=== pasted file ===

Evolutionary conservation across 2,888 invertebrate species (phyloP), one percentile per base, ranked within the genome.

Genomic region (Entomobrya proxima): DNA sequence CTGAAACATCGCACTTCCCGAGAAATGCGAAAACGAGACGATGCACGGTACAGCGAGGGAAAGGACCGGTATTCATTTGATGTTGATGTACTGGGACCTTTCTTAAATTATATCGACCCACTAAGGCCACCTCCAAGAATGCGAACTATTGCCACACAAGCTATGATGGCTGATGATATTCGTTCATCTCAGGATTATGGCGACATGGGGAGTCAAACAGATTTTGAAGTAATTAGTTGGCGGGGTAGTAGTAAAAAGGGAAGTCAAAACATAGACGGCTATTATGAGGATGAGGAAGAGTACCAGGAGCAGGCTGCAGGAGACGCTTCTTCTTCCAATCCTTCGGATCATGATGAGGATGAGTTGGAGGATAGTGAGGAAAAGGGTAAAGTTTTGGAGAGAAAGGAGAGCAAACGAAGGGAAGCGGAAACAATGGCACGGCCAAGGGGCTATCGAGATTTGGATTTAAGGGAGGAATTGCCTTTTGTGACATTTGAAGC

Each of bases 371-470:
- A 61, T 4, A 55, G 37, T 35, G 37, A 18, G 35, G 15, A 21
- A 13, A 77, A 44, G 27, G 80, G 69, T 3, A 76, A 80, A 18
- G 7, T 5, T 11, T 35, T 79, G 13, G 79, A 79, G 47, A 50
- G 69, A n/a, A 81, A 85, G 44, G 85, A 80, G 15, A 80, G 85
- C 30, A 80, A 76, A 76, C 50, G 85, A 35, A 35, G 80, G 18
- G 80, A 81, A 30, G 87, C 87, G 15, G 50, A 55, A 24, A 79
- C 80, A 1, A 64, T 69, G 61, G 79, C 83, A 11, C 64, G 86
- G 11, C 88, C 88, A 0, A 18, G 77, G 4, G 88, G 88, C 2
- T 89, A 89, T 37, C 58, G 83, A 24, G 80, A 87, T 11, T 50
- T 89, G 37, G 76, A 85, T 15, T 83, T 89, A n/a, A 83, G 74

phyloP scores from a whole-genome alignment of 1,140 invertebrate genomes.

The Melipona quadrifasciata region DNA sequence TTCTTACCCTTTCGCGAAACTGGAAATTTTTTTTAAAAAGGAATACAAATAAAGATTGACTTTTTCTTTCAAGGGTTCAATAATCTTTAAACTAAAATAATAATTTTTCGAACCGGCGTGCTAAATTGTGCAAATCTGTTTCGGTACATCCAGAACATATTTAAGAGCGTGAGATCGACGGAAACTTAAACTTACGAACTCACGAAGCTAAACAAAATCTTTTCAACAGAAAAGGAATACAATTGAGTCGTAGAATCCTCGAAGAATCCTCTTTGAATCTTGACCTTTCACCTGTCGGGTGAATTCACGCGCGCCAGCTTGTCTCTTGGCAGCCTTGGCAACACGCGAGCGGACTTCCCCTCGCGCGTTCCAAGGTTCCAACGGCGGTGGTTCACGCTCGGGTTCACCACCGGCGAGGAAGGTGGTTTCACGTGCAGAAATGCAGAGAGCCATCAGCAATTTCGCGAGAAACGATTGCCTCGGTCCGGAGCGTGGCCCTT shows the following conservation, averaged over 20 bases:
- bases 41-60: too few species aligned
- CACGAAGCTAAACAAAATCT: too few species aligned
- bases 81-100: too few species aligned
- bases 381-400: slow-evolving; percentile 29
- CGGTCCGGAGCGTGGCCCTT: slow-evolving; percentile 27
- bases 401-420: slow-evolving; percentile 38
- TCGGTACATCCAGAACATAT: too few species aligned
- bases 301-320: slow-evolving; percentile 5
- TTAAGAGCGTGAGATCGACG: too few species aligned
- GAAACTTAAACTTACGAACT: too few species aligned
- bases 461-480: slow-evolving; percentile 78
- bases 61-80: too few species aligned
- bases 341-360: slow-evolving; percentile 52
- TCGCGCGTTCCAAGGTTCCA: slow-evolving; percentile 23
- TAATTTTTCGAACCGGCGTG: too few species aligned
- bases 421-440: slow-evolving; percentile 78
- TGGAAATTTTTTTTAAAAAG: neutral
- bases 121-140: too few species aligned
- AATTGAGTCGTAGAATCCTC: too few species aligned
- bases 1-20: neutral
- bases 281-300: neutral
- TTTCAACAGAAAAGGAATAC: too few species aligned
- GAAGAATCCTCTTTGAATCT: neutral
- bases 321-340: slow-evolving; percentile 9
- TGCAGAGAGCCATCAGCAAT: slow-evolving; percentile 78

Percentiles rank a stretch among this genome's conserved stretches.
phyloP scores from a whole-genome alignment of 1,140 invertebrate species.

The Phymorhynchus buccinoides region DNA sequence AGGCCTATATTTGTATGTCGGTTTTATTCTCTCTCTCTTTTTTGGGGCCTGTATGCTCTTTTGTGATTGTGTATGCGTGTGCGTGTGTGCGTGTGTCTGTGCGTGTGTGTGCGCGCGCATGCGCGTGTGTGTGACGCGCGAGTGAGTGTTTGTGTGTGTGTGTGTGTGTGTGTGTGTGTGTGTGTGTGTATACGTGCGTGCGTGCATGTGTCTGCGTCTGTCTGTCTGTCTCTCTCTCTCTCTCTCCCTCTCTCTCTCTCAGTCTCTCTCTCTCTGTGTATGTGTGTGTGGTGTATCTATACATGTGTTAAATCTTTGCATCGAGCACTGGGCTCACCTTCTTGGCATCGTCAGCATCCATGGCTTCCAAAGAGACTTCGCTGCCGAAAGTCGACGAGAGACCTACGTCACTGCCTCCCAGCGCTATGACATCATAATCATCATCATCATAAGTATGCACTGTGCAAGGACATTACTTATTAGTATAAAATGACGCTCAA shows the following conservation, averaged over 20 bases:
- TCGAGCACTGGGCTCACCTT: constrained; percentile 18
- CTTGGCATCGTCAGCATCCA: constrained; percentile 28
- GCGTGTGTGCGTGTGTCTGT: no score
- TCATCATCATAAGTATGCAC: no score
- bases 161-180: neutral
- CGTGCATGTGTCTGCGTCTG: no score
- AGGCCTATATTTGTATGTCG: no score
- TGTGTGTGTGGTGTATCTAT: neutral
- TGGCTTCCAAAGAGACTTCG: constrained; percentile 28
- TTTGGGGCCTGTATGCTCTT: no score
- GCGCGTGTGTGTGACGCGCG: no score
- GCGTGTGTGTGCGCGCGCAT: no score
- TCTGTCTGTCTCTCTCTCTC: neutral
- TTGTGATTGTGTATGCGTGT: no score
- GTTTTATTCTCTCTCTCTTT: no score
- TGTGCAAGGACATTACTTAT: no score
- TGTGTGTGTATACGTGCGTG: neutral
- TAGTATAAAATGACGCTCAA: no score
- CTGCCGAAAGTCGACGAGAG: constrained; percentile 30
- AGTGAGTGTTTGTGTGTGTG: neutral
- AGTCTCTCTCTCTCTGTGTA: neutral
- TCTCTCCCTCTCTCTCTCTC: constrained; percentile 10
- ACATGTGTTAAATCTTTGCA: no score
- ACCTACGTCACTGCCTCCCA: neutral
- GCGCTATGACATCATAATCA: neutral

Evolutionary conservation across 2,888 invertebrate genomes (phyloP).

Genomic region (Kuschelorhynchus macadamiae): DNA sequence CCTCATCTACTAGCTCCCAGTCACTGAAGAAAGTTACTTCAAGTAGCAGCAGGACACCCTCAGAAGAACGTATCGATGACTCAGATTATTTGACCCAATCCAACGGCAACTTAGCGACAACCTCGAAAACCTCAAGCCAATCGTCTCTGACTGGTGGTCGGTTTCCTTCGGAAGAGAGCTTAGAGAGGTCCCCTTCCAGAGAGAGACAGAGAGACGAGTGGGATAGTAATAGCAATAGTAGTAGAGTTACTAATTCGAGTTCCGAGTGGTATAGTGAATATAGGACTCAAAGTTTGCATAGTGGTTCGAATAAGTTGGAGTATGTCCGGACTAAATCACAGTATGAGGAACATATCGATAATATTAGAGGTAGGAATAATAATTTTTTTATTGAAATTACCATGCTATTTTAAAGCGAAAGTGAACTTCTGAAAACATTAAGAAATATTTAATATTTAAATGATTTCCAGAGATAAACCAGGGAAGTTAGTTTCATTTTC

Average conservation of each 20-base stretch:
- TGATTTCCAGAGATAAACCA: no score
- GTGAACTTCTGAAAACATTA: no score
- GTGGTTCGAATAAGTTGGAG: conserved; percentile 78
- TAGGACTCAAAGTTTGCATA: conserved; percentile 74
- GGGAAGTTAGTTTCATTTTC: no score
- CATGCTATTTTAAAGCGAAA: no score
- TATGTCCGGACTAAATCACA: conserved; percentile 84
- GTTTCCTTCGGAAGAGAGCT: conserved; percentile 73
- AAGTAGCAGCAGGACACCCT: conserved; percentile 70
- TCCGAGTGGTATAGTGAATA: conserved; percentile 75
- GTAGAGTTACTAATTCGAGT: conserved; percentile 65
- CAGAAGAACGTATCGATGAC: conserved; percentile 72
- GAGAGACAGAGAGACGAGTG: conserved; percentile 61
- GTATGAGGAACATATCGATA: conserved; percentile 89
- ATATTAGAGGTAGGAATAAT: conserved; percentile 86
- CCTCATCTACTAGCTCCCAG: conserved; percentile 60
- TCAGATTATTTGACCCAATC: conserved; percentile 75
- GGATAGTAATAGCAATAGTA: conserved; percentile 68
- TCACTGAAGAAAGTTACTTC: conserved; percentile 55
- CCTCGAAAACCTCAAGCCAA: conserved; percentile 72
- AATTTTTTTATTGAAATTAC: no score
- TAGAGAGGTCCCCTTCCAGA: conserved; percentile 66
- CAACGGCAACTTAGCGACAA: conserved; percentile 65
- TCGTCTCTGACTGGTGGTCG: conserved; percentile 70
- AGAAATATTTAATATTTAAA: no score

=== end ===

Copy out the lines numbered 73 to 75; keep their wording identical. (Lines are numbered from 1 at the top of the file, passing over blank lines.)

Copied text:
- GTGAACTTCTGAAAACATTA: no score
- GTGGTTCGAATAAGTTGGAG: conserved; percentile 78
- TAGGACTCAAAGTTTGCATA: conserved; percentile 74